Yael T. Abouhalkah

November 18, 2013

The flawed drugging of America with more statins

The doctors and pharmaceutical companies that want to keep drugging Americans with more statins achieved a victory last week. But it was quickly followed by an embarrassing setback over the weekend.

The doctors and pharmaceutical companies that want to keep drugging Americans with more statins achieved a victory last week.

But it was quickly followed by an embarrassing setback over the weekend.

Just days ago two U.S. heart organizations had unveiled a cholesterol risk calculator that Americans were supposed to use to determine whether they should talk to their doctors about using statins to reduce their risks of having heart attacks and strokes.

The bottom line: The calculator was expected to show that tens of millions of people who don’t take statins ought to take them.

Ka-ching: That’s more money for Big Pharma.

But by the weekend,

some leading heart specialists said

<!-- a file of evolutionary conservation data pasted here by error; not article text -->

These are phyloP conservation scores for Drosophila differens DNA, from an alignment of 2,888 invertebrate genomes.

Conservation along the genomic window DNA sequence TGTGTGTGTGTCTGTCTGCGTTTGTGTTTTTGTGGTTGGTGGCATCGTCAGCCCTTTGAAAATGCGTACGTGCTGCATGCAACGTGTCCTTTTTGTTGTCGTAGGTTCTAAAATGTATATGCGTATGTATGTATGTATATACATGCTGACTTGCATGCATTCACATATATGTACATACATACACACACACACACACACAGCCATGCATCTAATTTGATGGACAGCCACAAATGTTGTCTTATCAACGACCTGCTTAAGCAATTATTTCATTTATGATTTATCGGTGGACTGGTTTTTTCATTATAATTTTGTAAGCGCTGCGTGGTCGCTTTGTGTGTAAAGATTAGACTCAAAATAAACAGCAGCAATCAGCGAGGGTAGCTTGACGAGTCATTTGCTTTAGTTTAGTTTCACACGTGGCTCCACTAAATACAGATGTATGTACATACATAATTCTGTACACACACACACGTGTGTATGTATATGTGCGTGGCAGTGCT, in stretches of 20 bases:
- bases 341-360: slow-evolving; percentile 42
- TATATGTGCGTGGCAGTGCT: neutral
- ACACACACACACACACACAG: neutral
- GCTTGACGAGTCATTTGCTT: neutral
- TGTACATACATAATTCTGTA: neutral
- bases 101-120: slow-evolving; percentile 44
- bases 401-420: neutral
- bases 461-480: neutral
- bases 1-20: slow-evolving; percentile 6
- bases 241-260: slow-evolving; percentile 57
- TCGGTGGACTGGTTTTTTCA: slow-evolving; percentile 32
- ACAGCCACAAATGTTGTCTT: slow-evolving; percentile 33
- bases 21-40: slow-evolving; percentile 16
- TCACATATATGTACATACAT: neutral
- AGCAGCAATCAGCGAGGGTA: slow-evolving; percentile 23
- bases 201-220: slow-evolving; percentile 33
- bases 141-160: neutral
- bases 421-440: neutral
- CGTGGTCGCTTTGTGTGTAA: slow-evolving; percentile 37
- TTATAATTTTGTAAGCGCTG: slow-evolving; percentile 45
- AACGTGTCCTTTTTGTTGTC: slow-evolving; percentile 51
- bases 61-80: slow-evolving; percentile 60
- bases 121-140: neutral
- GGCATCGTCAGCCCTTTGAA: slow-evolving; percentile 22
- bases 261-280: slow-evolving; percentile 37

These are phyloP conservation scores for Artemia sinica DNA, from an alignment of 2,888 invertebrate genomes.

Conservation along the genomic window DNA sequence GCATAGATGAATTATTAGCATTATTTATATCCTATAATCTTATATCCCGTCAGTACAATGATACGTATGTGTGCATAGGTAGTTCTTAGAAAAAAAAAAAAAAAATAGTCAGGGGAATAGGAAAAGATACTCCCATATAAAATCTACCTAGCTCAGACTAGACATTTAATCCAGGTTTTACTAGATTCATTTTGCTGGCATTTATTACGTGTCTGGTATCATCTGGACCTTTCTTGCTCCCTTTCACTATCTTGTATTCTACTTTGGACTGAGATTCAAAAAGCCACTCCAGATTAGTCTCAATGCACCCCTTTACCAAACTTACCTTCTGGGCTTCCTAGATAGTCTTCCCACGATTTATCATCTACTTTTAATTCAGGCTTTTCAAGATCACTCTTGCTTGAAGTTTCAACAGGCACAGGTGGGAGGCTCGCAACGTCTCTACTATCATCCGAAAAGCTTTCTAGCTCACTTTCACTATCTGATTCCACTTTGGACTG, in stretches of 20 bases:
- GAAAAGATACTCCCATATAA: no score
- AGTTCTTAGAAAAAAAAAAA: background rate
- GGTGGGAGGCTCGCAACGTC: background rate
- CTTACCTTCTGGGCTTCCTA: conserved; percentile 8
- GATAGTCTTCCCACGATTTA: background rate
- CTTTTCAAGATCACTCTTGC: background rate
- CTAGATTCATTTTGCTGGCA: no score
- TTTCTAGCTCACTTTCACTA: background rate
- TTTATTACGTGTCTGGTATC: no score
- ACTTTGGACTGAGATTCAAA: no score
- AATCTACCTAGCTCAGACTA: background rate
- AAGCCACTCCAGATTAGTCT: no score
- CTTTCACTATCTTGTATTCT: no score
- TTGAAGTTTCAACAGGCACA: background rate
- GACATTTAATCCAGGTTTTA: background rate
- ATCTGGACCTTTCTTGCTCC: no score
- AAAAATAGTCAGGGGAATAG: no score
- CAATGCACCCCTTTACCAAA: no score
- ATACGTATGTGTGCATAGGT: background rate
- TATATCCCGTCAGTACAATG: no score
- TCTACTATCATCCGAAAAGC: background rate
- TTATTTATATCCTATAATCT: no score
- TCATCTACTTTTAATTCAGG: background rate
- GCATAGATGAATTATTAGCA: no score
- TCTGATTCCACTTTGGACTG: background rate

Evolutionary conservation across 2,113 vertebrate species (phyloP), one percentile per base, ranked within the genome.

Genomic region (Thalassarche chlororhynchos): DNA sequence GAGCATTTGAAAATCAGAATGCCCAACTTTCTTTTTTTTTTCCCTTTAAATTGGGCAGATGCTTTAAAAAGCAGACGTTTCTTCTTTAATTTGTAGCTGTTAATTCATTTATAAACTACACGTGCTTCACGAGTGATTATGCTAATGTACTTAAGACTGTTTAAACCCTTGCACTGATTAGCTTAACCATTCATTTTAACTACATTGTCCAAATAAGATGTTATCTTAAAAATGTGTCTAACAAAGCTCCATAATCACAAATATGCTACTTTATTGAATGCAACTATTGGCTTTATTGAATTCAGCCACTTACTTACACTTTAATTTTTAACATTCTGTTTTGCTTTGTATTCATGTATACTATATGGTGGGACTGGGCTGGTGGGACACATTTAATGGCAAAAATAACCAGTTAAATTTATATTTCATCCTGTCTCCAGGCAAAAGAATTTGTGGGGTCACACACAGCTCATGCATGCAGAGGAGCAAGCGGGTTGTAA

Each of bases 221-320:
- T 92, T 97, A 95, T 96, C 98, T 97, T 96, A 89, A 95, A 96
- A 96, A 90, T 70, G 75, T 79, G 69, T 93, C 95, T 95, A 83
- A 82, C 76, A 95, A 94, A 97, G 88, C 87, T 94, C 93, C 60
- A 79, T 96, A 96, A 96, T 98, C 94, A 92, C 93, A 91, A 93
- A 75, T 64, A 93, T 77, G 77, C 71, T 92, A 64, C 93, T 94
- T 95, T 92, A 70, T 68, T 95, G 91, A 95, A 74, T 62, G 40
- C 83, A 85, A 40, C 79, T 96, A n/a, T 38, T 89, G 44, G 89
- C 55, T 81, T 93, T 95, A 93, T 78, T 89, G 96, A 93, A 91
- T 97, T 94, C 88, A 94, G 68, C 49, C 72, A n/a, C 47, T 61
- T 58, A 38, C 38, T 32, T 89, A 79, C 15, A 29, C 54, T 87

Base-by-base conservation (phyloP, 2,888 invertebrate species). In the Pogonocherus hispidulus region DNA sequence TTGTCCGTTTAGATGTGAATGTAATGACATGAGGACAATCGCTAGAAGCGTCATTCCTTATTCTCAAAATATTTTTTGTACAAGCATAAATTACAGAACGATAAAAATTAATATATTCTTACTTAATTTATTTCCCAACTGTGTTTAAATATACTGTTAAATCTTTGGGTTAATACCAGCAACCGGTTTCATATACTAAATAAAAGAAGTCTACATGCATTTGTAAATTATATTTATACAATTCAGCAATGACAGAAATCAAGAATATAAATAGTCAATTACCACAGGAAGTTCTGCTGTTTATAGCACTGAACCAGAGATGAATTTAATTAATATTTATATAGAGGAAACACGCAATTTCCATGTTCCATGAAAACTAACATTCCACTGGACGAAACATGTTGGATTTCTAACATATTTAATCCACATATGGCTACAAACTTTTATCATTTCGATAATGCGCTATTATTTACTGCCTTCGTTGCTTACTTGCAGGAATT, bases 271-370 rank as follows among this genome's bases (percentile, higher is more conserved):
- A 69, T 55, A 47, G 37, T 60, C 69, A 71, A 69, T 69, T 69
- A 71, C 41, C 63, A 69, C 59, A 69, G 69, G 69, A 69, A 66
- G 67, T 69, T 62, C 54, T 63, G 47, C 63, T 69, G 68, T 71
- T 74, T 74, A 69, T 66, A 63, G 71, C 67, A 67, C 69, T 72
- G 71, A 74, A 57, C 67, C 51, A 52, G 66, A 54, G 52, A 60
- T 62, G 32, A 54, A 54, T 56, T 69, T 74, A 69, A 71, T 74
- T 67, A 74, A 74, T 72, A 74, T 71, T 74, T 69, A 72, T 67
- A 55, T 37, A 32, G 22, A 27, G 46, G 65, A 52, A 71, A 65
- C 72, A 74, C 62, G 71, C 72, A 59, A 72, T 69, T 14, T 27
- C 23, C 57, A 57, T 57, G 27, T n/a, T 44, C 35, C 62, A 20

they had discovered huge flaws in the new calculator. Essentially, the online site overstates the risks of heart attacks and strokes for Americans.

By

Monday defenders of the site

appeared to be digging in their heels, saying they might have to tweak the website but claiming that the critics might have overstated their case.

All sides keep saying, of course, that patients and doctors should make the final call on whether statins should be prescribed.

But in the real world of online medicate-yourself approach these days, this kind of online calculator could be invaluable in telling people whether they really ought to be worried about certain diseases.

It’s too bad that, at least for the moment, this tool appears very flawed.

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